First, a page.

A not entirely successful trip back in time to when teenagers thought problems could be solved with a really great mix tape.

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Carrie's life fell apart when her sister died, and she isn't sure how to put it back together again.

For the last couple of years, Carrie's life has been tortuous to navigate. After her sister's death, the family slowly dissolved into grief, and Carrie's intense fits of rage didn't help. Then her mother left on a retreat and didn't come back. Now, Carrie, her younger sister, Rosie, and her father, all white, must face the repercussions of trauma on their own, and they're not doing very well. Carrie finds solace in her sister's older, primarily white friends, who help her deaden feelings of guilt with drugs and alcohol during parties in the basement of Korean-American Soo. When the floppy-haired white boy next door proves to be not only good-looking, but also a nice guy with great taste in music, things start looking up. But it will take Carrie’s sentence to a rehabilitative work program and confronting the truth of the night her sister died for her to really return from a place of devastating grief. Davis makes the 1980s shine through this dark book with multiple references to popular bands and song lyrics. However, the sheer number of tragic situations makes the whole thing feel overwrought. The writing makes interesting connections between science and teen angst, but the lyrical aspects of the book sometimes feel forced.

A not entirely successful trip back in time to when teenagers thought problems could be solved with a really great mix tape. (Historical fiction. 14-18)

Pub Date: Oct. 4, 2016

ISBN: 978-0-544-78506-9

Page Count: 288

Publisher: HMH Books

Review Posted Online: July 2, 2016

Kirkus Reviews Issue: July 15, 2016

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An emotionally engaging closer that fumbles in its final moments.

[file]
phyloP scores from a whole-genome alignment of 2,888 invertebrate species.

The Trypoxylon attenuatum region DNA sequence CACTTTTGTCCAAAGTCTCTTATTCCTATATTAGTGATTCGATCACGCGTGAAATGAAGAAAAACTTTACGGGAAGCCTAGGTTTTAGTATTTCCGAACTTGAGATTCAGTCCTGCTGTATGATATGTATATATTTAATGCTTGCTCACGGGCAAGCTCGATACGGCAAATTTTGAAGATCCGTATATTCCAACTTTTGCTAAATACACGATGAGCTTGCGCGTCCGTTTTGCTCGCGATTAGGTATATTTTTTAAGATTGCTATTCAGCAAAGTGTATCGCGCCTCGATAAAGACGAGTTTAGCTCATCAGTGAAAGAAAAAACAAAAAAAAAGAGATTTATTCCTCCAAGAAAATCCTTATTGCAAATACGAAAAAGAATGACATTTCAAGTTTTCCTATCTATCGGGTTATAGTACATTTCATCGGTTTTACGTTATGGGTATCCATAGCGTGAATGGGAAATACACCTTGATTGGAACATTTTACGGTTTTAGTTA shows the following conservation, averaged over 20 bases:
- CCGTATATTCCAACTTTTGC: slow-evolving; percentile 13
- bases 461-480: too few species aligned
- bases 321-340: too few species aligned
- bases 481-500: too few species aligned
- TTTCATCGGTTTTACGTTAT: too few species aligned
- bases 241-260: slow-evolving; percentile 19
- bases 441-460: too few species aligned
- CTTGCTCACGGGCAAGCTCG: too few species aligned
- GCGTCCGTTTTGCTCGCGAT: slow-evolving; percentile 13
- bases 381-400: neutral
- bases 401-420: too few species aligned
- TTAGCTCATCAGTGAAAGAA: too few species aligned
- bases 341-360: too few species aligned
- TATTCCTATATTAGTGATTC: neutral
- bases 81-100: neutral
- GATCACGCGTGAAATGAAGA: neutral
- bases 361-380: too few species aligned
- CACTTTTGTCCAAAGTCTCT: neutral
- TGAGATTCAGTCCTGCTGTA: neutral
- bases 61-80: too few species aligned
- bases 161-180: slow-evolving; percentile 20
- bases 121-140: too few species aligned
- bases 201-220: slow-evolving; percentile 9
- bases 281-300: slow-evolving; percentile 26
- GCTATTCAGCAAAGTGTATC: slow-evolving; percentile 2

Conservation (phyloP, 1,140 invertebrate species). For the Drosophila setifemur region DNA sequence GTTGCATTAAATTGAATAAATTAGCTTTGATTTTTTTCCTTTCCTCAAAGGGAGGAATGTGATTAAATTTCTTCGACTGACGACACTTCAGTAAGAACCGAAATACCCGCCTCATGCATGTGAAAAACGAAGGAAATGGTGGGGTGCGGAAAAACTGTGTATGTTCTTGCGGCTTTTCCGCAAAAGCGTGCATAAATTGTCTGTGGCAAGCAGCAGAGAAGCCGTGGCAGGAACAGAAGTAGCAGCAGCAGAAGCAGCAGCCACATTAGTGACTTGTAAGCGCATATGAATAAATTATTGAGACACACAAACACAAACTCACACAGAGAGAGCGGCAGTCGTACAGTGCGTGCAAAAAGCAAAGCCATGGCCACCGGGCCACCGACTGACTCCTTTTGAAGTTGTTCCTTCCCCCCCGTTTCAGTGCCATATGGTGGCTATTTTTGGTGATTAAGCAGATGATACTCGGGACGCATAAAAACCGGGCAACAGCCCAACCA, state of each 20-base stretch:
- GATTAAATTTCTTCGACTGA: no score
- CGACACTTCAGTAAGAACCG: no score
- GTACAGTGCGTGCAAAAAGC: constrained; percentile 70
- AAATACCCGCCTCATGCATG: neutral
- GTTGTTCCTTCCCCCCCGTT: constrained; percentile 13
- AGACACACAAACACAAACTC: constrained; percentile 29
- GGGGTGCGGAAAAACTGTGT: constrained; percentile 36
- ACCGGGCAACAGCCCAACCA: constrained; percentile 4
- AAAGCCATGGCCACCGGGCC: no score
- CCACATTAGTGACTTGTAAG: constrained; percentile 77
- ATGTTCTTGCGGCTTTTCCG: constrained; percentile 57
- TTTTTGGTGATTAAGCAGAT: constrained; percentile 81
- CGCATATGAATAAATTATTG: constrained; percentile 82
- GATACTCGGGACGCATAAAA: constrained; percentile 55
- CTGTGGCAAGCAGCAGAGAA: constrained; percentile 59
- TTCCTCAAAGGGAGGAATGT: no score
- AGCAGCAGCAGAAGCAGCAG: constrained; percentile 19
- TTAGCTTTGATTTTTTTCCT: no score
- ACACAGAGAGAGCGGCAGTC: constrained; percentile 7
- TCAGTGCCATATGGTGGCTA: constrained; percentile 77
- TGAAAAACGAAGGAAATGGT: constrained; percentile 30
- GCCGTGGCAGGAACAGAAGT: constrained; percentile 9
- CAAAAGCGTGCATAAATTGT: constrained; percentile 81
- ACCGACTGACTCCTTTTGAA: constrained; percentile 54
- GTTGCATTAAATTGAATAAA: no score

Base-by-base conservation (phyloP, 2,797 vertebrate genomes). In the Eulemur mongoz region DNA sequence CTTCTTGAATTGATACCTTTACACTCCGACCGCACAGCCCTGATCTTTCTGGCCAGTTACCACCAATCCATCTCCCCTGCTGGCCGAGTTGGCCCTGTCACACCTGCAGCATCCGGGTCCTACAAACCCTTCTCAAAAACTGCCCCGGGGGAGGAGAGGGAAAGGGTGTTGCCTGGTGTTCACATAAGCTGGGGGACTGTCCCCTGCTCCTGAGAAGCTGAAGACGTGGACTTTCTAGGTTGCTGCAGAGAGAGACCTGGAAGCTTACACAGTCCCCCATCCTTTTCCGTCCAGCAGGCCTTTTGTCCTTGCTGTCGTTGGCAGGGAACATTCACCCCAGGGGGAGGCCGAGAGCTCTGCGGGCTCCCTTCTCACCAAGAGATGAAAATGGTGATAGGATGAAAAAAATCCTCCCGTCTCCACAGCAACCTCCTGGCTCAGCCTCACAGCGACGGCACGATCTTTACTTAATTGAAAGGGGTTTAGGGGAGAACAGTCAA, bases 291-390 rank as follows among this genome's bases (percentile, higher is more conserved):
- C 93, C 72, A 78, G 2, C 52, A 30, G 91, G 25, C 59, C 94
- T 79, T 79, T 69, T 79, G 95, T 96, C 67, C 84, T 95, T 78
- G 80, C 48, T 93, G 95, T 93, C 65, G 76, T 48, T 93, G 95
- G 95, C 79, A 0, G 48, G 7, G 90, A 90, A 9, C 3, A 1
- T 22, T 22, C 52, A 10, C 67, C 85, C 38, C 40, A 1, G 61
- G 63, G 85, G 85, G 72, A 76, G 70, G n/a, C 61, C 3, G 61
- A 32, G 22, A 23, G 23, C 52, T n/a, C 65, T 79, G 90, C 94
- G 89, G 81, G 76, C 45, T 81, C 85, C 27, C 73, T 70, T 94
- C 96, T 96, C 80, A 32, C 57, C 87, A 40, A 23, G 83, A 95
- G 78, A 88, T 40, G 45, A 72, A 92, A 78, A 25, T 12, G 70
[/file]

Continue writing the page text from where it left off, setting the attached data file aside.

ALWAYS AND FOREVER, LARA JEAN

From the To All the Boys I've Loved Before series , Vol. 3

Lara Jean prepares for college and a wedding.

Korean-American Lara Jean is finally settled into a nice, complication-free relationship with her white boyfriend, Peter. But things don’t stay simple for long. When college acceptance letters roll in, Peter and Lara Jean discover they’re heading in different directions. As the two discuss the long-distance thing, Lara Jean’s widower father is making a major commitment: marrying the neighbor lady he’s been dating. The whirlwind of a wedding, college visits, prom, and the last few months of senior year provides an excellent backdrop for this final book about Lara Jean. The characters ping from event to event with emotions always at the forefront. Han further develops her cast, pushing them to new maturity and leaving few stones unturned. There’s only one problem here, and it’s what’s always held this series back from true greatness: Peter. Despite Han’s best efforts to flesh out Peter with abandonment issues and a crummy dad, he remains little more than a handsome jock. Frankly, Lara Jean and Peter may have cute teen chemistry, but Han's nuanced characterizations have often helped to subvert typical teen love-story tropes. This knowing subversion is frustratingly absent from the novel's denouement.

An emotionally engaging closer that fumbles in its final moments. (Romance. 14-17)

Pub Date: May 2, 2017

ISBN: 978-1-4814-3048-7

Page Count: 336

Publisher: Simon & Schuster

Review Posted Online: March 29, 2017

Kirkus Reviews Issue: April 15, 2017

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Regardless, readers will likely be so swept up in the romance they can read past any flaws.

TO ALL THE BOYS I'VE LOVED BEFORE

From the To All the Boys I've Loved Before series , Vol. 1

An ultimately compelling exploration of teenage growth and young love.

With her idolized sister Margot leaving for college, Lara Jean doesn’t feel ready for the coming changes: becoming more responsible for their younger sister, Kitty, helping their widowed father, or seeing Margot break up with Josh, the boy next door—whom Lara Jean secretly liked first. But there’s even greater upheaval to come, when Lara Jean’s five secret letters to the boys she’s loved are mailed to them by accident. Lara Jean runs when sweet, dependable Josh tries to talk to her about her letter. And when Peter Kavinsky gets his letter, it brings him back into Lara Jean’s life, all handsome, charming, layered and complicated. They start a fake relationship to help Lara Jean deal with Josh and Peter to get over his ex. But maybe Lara Jean and Peter will discover there’s something more between them as they learn about themselves and each other. It’s difficult to see this book as a love triangle—Josh is bland as oatmeal, and Peter is utterly charismatic. Meanwhile, readers may find that Lara Jean sometimes seems too naïve and rather young for 16—though in many ways, this makes her feel more realistic than many of the world-weary teens that populate the shelves.

Regardless, readers will likely be so swept up in the romance they can read past any flaws. (Fiction. 14-18)

Pub Date: April 2, 2014

ISBN: 978-1-4424-2670-2

Page Count: 368

Publisher: Simon & Schuster

Review Posted Online: Feb. 5, 2014

Kirkus Reviews Issue: Feb. 15, 2014

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